And on all sides, in each and every window, whether they bear a French or a foreign name, dresses on mannequins all in black or white lace, an unheard-of luxury that transports us into a dreamy fairyland.
Another enchantment when visiting the silk factories. Lyon, Saint-Etienne, Paris, in the front row as always.
Paris has reserved a central pavilion for itself. Its exhibition is of unequalled richness and perfect good taste. Lyon, which does not yield to Paris, has long since prevailed over Piedmont and Lombardy for its silks, its failles, its satins; over Genoa, Siena and Venice, for its gold and silver cloths, its velvets, its lampas, its brocades. Saint-Etienne has no rivals for ribbons of velvet, gauze, silk, and salt, in the freshest and most delicate shades.
Lyon and Saint-Etienne, by a new and graceful inspiration, throw velvet flowers, velvet patterns on their richest fabrics, also called artistic velvet. It is a delightful effect. The chasuble of Lyon with its angelic banner, its Salvatoris chasuble, its mitres, one of which is intended for Mgr de Tarbes, is more brilliant than ever.
Switzerland also has a pretty exhibition, silk muslins of great beauty. A fully made and warm silk dressing gown from Vienna (Austria) weighs only 500 grams; it is on its scales. Embroidery is mixed with silk, muslin and lace.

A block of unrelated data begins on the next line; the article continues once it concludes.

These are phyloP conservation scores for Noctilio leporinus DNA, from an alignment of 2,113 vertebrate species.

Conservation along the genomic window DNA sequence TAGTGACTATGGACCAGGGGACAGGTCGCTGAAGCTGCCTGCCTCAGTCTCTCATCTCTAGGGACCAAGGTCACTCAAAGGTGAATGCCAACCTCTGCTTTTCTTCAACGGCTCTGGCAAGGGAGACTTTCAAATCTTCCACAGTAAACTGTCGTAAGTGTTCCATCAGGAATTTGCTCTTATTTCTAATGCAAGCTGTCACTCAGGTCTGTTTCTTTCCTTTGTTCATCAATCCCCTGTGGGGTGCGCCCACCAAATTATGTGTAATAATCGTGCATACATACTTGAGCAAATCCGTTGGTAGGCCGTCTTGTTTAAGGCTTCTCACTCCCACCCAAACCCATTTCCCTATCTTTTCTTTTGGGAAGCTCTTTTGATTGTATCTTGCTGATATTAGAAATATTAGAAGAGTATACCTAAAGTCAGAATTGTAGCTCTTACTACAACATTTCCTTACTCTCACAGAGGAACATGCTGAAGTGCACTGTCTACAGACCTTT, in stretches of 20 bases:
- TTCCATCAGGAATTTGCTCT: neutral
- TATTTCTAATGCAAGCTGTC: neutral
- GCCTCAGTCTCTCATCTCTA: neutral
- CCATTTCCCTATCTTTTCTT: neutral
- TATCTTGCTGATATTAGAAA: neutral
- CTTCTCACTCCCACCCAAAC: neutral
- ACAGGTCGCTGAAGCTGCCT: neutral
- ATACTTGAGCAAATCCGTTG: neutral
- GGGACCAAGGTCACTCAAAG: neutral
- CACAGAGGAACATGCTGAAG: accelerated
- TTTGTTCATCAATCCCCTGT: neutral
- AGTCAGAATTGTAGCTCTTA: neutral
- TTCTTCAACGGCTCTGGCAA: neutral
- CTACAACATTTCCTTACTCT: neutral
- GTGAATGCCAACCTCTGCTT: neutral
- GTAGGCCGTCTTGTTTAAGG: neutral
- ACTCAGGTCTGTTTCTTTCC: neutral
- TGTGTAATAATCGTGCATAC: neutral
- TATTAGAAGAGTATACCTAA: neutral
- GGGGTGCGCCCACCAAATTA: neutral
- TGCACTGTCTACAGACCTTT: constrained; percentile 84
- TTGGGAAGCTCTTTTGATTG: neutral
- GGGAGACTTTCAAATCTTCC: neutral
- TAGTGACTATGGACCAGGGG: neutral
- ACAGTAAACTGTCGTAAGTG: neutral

Lyon and Paris present rich furnishing fabrics embroidered with exquisite art, dresses embroidered on silk, saline, gauze, muslin, next to lace dresses, tulles embroidered in silks of various colours, crêpelines strewn with sequins.
Lunéville throws gold and silver flowers on its tulles. Saint-Quentin uses 140 shades to embroider the curtains of a bedroom. And what a bed throw! We would have to name all our cities...
The blinds and curtains of France and abroad are of unequalled beauty.
A very curious and beautiful embroidery in the Clothing gallery, which has nothing to do with clothing: Christ before Pilate, "on the Place aux Dalles", says the legend, natural size, evening and needlework. The background of the painting is in dark red velvet. The embroidery, which goes from white to black in an infinite number of shades, took twenty years. Only one person, a lady, has done this work. From the same stitch, portraits: the Holy Father, the Emperor of Russia and President Carnot, Queen Victoria, Pasteur, Christopher Columbus.
Japan has wonderfully beautiful hangings, screens, fans, and paintings in satin embroidery. Here herons, there owls, landscapes, forests and waterfalls, the door of the famous temple of Nikko on a festive day.
Our Paris fans, made of feathers, sequins, embroidered on silk or decorated with artistic paintings, are worth a fortune in themselves, and rival the most beautiful that Spain has ever made.
Another luxury object, a great luxury, is fur. Sweden, Russia, Siberia have the most beautiful exhibition in the world: stuffed animals, prepared and made-up skins. Here too it would take hours for a complete study. But it is impossible to say everything, to paint everything, perhaps to see everything.
Clothing, French and foreign, occupies a large place in the Sons and Fabrics palace, elegantly arranged mannequins. Hungary, Holland, Switzerland, Romania also show us the costumes of their countries. Paris has its salons. One comes to see the fashion of 1900 to compare it with the fashion of the century that is coming to an end, Grand Empire and Restoration, 1830 and Louis-Philippe, Napoleon II and the Empress Eugénie, Do we have regrets?
©Louis Rousselet - L'Exposition Universelle de 1900